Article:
Setting side the multiplayer mindfulness of the Switch, the intuitive and well thought out design also allows gamers to transition between home and portable gaming sessions seamlessly. Docking the system and removing the Joy-Con is an easy process that instantly swaps the experience from the mobile Switch screen to the television. Locking the Joy-Con back into the unit and removing it from the dock is just as simple, and the sharp click that emanates from each Joy-Con controller as it is locked into the Nintendo Switch console is unexplainably euphoric sound. Now, the latter is a silly point to make, and one that should hold no barring on whether or not the unit is worth dropping $299.99 USD ($399.99 CAD) on, but it's a fact nonetheless.
The Joy-Con itself also functions rather remarkably for such a teeny bit of tech. The right Joy-Con features an inferred camera of sorts that can detect motion and even hand gestures, as well as the ability to scan amiibo figurines just by tapping them on the joystick. On the other hand, the main gimmick of the left one is that it features a Share button, which is actually quite practical for those that have been hoping to show off their gaming prowess on social media. Meanwhile, both Joy-Con feature 'HD Rumble', which allows for the controller to feel like it has measurable units within it.
The example Nintendo utilized to best describe the Joy-Con's HD Rumble is that players can feel individual ice cubes within a glass upon shifting it back and fourth. This technology is intriguing, although there isn't really a meaningful application of the technology yet. Hopefully that changes in the near future, as it has the potential to really impact various experiences and games going forward. For now, it will just have to remain a potentially promising feature on the new hardware.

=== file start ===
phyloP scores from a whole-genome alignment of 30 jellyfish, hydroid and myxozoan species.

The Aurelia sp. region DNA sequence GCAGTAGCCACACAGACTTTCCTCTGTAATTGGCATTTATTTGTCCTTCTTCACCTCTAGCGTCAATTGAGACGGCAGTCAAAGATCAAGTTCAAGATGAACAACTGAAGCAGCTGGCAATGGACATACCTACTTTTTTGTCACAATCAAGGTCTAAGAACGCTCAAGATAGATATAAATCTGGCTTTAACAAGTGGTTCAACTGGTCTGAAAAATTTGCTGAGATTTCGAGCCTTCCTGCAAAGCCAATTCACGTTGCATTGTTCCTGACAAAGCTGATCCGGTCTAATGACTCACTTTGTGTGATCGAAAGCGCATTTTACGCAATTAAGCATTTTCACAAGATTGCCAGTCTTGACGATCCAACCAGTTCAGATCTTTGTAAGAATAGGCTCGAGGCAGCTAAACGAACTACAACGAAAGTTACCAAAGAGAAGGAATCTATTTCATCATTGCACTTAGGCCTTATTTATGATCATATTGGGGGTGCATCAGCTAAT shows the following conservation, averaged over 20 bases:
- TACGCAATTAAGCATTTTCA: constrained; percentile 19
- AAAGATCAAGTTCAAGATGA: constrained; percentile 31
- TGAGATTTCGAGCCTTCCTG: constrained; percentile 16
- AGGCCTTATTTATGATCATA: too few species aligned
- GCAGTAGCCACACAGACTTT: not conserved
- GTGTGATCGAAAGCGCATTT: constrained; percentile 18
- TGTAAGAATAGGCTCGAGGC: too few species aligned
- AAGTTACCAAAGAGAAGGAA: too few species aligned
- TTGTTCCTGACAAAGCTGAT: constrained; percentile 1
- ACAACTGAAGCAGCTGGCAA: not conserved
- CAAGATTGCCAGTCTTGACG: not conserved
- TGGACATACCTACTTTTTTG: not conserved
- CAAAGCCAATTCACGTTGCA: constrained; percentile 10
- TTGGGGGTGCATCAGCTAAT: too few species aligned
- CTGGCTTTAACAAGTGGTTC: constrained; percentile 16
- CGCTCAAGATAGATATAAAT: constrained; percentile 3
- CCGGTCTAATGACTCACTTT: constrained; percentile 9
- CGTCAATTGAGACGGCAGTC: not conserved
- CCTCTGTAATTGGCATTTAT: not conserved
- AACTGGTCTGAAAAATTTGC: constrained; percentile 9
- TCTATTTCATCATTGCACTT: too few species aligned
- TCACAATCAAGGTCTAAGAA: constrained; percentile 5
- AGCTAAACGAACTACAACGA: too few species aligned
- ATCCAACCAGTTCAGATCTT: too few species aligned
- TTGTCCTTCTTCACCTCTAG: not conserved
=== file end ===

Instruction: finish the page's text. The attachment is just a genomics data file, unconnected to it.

It's also important to note that there have been reports of the left Joy-Con having connection issues. Several outlets have reported on this problem, although it never presented an issue during this reviewer's rigorous hands-on time with the Nintendo Switch. Despite the fact that I personally have never encountered this technical hiccup, the bug has allegedly been popping up across several units and could directly impact those end up buying the Nintendo console.
Meanwhile, the online setup for the Switch is in its infancy at this point in time. Utilizing a primitive digital storefront to download new games, there isn't much variety or intrigue. That will surely change when the company rolls out the Virtual Console and its paid online services later this year, but it's far from anything to write home about at this point in time. The online friend system is also a little dated, opting to rely on counterintuitive Friend Codes, locally connected devices, recently played with users, and recommended account connections through the mobile Miitomo and Super Mario Run apps. Nintendo has promised that it will update this down the road, but it all comes together to make for an overly barebones offering at this point in time.
The real appeal of the Nintendo Switch comes in the practicality of its handheld mode. Laying in bed and playing a console-quality Zelda is a desire that hasn't really made itself known until the opportunity presented itself. Hopping in a car and playing Snipperclips with a friend on your way to a neighboring town is a sort of a socially-driven thrill that provides a much more engaging trip sans continuously refreshing an Instagram feed. There's a lot of potential in Nintendo's latest console, but the real question is whether or not the company will fully realize it. Only time will tell how great the Switch will be, but it's a promising first step.
Nintendo Switch is available on March 3, 2017